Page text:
Depending on the level of conflict the best course of action may be to enlist the help of an objective third party either through a case manager, social worker, therapist, or mediator. One of the best things family members can do to prevent things from getting to that point is to sit down and have the hard conversations with parents ahead of time. Find out what their preferences are in terms of care. If that’s not possible then ideally siblings would be able to reflect on their own strengths and weaknesses and come together to divide responsibilities and help bear the load. For example, out of town siblings may be able to pitch in financially, during their vacation time to offer respite to full-time caregivers, or by calling each day to offer emotional support (both to the parent and the caregiver). Siblings who live nearby may be able to divide assistance into areas such as food, laundry, cleaning, paying bills, transportation, medication, etc. This can help reduce the risk of caregiver burnout. Working together will ultimately work for the good of the parent and reduce the tension in the individual lives of the siblings involved.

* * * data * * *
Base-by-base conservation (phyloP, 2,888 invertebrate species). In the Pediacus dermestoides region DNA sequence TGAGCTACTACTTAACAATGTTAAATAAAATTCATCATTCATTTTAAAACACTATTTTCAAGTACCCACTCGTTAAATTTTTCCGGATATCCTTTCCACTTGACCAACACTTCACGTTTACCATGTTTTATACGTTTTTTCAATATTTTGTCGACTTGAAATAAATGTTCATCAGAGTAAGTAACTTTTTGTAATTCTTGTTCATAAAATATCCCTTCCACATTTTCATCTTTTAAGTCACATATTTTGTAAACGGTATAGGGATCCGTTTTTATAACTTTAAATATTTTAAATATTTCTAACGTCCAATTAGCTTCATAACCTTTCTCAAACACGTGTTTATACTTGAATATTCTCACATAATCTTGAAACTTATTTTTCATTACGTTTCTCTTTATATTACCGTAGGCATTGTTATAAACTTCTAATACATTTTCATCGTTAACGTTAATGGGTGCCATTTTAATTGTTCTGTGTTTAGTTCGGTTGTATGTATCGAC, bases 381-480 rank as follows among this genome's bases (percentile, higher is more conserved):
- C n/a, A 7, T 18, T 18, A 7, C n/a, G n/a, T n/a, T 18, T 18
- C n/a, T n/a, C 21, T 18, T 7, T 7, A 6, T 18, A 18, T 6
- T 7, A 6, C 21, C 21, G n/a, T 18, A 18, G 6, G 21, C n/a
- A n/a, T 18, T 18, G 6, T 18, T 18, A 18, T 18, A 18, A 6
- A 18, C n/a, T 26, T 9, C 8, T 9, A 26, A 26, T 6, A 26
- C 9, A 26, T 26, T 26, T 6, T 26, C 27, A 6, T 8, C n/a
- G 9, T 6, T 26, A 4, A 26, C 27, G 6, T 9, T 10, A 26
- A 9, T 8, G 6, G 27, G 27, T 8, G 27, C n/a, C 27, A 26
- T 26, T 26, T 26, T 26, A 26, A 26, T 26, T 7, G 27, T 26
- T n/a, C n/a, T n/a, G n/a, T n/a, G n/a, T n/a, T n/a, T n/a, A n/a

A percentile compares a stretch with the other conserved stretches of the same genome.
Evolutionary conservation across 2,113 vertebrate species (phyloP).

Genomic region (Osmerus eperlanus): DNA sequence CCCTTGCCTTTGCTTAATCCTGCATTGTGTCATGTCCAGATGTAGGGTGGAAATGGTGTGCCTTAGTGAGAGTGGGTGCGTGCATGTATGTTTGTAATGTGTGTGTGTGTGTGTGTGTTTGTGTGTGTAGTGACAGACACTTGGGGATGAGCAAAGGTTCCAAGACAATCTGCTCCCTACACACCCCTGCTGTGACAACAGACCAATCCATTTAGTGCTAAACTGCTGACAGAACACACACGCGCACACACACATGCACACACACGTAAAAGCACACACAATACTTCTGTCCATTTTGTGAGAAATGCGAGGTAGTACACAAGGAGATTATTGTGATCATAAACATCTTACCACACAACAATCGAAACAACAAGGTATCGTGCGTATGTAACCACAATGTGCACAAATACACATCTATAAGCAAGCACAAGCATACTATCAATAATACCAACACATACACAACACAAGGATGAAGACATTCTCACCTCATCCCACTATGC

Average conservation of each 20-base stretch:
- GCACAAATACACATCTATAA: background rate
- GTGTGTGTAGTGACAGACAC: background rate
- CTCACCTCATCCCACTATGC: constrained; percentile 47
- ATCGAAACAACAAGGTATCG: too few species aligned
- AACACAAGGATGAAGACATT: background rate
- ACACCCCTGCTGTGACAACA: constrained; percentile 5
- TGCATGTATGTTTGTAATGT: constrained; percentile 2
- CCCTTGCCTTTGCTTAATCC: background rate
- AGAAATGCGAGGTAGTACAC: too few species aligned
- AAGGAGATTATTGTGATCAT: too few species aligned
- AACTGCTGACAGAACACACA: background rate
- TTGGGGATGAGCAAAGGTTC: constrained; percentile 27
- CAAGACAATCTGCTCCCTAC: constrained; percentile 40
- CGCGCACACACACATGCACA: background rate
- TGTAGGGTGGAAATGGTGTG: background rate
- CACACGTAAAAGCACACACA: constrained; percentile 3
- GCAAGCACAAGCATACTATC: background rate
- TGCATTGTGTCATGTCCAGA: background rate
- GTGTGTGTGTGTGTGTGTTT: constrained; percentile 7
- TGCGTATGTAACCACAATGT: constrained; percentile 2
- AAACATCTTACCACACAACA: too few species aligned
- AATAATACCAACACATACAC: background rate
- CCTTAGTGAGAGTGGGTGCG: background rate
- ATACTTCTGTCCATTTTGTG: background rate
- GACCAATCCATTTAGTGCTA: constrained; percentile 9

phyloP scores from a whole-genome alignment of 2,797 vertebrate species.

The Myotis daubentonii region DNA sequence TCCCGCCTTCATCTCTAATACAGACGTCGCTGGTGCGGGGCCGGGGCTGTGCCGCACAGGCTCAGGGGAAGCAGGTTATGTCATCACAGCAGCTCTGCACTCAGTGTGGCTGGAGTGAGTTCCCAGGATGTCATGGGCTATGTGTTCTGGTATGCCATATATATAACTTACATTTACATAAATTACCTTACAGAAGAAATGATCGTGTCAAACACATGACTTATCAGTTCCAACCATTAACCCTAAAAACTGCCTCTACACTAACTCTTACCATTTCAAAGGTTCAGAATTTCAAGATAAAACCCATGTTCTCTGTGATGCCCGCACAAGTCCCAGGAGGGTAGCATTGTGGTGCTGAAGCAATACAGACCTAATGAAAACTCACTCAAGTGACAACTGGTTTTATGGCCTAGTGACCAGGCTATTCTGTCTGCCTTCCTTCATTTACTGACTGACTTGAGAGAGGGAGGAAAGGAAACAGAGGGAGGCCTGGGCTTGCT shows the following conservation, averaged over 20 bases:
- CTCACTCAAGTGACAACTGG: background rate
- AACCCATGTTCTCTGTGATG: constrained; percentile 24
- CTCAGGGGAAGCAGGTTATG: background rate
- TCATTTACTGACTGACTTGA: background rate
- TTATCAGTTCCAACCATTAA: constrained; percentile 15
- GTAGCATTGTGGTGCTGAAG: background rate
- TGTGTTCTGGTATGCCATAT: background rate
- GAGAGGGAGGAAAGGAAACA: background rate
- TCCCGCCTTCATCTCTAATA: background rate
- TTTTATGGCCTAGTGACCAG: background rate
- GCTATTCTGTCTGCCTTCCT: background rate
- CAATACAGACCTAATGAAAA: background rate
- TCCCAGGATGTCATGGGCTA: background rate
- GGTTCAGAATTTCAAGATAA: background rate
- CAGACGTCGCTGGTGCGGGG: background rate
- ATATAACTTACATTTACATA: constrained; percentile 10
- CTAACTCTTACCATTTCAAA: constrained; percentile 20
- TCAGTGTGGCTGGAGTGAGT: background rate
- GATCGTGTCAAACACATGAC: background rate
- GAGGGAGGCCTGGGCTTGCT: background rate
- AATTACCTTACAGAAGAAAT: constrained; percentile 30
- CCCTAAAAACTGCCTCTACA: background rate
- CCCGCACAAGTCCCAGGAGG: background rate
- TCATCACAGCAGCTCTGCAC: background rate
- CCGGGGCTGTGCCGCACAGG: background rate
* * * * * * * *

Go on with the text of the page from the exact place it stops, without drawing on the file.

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Being a caregiver is never an easy job. It can take its toll physically, emotionally, and financially. The process of watching a parent lose their independence is hard enough. That coupled with the fact that you probably have a number or other responsibilities – work, small children, a relationship to maintain – can easily result in significant stress. It can leave you feeling torn and exhausted.